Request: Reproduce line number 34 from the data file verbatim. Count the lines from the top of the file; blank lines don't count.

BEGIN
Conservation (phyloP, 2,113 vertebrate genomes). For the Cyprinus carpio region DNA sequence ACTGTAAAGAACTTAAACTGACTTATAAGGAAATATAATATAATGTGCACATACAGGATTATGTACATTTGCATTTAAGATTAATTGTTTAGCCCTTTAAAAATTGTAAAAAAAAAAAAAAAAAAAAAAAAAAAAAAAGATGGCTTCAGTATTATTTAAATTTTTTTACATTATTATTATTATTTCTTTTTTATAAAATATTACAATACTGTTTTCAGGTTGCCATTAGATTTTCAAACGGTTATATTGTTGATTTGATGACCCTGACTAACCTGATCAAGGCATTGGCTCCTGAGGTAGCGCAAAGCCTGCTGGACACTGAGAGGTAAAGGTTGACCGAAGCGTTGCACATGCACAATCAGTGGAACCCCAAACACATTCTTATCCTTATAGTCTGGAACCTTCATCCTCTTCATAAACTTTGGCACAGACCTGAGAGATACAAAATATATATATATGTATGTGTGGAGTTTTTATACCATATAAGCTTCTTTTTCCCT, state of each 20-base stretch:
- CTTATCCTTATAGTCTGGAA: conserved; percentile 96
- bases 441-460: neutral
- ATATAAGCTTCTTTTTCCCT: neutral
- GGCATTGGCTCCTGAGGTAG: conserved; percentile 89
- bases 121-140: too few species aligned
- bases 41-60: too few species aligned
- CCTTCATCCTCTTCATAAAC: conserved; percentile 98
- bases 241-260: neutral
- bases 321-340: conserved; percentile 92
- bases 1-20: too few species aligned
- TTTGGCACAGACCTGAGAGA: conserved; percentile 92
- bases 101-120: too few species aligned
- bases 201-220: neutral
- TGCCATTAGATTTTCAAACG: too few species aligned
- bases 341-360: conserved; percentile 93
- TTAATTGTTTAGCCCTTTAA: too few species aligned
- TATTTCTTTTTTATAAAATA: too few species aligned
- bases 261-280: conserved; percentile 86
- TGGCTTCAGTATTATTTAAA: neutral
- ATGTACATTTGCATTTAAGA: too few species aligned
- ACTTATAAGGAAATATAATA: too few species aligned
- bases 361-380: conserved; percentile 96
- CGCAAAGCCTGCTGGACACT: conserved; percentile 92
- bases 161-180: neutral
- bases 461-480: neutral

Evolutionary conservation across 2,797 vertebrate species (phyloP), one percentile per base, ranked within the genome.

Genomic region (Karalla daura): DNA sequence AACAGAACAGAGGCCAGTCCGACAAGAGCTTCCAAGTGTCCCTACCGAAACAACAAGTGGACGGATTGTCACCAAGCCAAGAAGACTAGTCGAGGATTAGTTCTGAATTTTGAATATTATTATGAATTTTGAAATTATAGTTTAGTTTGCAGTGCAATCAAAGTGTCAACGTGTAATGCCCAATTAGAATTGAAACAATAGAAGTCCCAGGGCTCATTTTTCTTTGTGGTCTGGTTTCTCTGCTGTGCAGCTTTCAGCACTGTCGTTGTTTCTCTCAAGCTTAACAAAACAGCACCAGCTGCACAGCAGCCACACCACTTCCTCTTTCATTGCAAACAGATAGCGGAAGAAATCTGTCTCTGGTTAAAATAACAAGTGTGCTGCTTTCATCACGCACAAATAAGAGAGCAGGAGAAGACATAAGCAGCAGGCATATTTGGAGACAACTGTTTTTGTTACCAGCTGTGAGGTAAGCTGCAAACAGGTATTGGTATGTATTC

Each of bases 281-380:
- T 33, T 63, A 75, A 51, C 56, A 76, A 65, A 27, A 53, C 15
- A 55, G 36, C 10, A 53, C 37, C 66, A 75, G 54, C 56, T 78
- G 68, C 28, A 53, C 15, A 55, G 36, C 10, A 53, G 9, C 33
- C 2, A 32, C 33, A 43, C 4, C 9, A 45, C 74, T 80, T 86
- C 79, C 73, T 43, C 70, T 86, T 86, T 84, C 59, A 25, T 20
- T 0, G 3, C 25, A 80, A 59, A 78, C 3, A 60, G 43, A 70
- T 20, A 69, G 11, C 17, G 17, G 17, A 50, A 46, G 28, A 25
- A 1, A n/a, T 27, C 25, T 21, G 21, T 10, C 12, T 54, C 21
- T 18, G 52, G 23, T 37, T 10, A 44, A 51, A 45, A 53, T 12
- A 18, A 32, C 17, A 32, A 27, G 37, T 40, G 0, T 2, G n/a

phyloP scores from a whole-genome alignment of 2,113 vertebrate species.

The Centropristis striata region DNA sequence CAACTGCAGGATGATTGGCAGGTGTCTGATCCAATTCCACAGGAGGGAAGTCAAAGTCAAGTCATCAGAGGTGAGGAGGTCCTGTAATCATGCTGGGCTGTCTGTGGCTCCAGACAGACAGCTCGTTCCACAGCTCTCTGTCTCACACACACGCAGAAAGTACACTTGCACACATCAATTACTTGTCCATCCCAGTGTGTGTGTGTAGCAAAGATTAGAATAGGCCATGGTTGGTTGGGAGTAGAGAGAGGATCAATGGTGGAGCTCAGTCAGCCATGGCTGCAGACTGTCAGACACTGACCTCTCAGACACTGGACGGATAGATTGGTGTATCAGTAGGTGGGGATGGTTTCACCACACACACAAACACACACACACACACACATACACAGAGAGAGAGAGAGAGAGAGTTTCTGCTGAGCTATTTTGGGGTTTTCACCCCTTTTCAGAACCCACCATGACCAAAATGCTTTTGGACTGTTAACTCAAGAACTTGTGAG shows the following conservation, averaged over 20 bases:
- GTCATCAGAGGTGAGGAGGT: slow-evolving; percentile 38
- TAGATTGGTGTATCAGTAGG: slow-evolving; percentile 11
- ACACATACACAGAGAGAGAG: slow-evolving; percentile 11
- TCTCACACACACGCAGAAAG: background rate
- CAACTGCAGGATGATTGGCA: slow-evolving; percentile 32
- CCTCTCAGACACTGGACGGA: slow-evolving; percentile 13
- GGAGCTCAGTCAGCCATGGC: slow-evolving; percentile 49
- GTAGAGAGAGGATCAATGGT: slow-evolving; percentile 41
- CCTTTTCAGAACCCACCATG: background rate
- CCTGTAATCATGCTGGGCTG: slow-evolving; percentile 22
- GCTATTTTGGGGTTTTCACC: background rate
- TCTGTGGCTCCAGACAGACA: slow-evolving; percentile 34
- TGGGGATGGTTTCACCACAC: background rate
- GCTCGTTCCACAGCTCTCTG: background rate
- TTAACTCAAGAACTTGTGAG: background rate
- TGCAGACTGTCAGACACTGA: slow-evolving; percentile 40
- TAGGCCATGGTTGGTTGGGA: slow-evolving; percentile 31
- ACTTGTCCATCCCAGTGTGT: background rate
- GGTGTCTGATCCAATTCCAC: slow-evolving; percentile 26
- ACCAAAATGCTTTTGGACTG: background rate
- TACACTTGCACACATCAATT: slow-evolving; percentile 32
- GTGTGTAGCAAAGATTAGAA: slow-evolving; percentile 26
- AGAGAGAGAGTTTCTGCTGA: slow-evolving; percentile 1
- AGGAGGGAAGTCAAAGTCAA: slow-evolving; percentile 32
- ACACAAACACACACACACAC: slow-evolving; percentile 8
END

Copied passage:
- C 79, C 73, T 43, C 70, T 86, T 86, T 84, C 59, A 25, T 20